• Supernaturality: how supernatural God is. 0 = completely bound by natural laws. 10 = often violates known natural laws.
  • Knowability: how well we can know God. 0 = completely mysterious and distant. 10 = We can have a close personal relationship with God.

It's possible to represent all of these attributes with a single variable by applying Principal Component Analysis (PCA). PCA is a statistical method for reducing the dimensionality of a dataset (i.e., reducing the number of variables needed to represent most of the variance in the data). It combines multiple variables into new variables that are linear combinations of the original variables.

The first principal component is the new (combined) variable that explains the most variance in the data. In this case, it is equal to 0.38*Specificity + 0.46*Impact + 0.48*Ability + 0.42*Supernaturality + 0.49*Knowability. Some variables have lower coefficients (e.g., Specificity), not because they're less important but because they're not as strongly correlated with the other variables. To convert the first principal component to a 0-10 scale, divide by 2.23. I'll call the resulting value the "God Index".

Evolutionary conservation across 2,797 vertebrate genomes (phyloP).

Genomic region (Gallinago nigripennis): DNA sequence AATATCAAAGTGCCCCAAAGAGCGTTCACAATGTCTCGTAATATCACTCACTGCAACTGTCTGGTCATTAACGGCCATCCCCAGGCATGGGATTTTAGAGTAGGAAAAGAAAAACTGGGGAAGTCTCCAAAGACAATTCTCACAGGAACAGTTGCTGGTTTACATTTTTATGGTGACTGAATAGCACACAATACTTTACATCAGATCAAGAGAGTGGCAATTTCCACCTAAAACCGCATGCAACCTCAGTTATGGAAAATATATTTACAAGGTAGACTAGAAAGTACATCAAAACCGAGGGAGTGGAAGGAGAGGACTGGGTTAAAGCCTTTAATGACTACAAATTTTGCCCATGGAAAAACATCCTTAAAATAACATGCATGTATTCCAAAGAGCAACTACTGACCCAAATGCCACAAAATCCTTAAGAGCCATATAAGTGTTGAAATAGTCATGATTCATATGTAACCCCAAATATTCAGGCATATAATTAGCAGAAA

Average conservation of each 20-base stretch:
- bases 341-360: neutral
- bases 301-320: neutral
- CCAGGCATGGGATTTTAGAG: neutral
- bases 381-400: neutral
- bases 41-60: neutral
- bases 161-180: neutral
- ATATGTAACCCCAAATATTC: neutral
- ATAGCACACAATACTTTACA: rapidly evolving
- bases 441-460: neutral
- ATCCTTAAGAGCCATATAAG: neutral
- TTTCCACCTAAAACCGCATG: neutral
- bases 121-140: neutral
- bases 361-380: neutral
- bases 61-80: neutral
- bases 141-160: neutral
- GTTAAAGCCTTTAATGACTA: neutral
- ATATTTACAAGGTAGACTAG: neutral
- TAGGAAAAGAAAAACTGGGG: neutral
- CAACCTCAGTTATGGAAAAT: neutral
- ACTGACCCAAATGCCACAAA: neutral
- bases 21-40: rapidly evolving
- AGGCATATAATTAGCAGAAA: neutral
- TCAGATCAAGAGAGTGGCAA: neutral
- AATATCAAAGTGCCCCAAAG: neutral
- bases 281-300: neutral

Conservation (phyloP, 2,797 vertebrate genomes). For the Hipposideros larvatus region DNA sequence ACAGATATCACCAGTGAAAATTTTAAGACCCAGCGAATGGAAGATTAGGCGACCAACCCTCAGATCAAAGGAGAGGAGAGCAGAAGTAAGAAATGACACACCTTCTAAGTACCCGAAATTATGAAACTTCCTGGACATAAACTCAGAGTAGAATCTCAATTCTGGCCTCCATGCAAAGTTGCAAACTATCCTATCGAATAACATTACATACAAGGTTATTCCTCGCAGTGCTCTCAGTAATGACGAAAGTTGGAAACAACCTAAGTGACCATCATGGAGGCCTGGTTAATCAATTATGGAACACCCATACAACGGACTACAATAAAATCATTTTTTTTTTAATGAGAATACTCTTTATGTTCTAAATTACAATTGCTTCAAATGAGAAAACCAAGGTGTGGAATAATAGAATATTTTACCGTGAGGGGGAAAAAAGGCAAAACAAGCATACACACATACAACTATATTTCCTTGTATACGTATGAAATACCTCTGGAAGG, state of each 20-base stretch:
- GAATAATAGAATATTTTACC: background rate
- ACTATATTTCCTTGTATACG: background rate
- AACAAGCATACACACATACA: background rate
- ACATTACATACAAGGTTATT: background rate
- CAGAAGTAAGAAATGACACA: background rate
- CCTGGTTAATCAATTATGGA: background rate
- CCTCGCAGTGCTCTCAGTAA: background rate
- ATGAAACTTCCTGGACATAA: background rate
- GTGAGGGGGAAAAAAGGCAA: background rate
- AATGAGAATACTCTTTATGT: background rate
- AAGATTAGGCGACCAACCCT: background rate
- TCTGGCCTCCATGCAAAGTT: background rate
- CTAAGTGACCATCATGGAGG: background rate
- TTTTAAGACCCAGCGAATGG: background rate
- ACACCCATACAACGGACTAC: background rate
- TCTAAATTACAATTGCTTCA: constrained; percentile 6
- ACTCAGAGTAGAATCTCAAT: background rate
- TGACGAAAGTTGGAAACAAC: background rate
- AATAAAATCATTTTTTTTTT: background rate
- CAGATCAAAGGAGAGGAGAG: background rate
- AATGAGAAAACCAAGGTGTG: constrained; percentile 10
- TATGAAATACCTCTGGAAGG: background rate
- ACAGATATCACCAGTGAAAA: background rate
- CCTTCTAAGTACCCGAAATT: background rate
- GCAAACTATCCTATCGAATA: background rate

To demonstrate the meaning and usefulness of the God Index, I defined a new variable, also on a 0-10 scale:
  • Prior Believability: how easy it is to believe in God without a lot of evidence (analogous to the Bayesian prior probability). 0 = It's impossible that God exists. 10 = It's a known fact that God exists. 1 = God seems very implausible. Belief in him is possible but would require extraordinary evidence. 9 = It is obvious that God exists and difficult to believe otherwise.

Here is a plot of Prior Believability as a function of God Index:

The New Age God I defined is an outlier, but keep in mind that a God Index of 2.7 does not in any way imply New Age. It only means a God with somewhat low values of the attributes I defined, of which my New Age God is merely one example. With the outlier removed, I fit a logistic curve (the dotted line) to the data. The formula is (where G = God Index):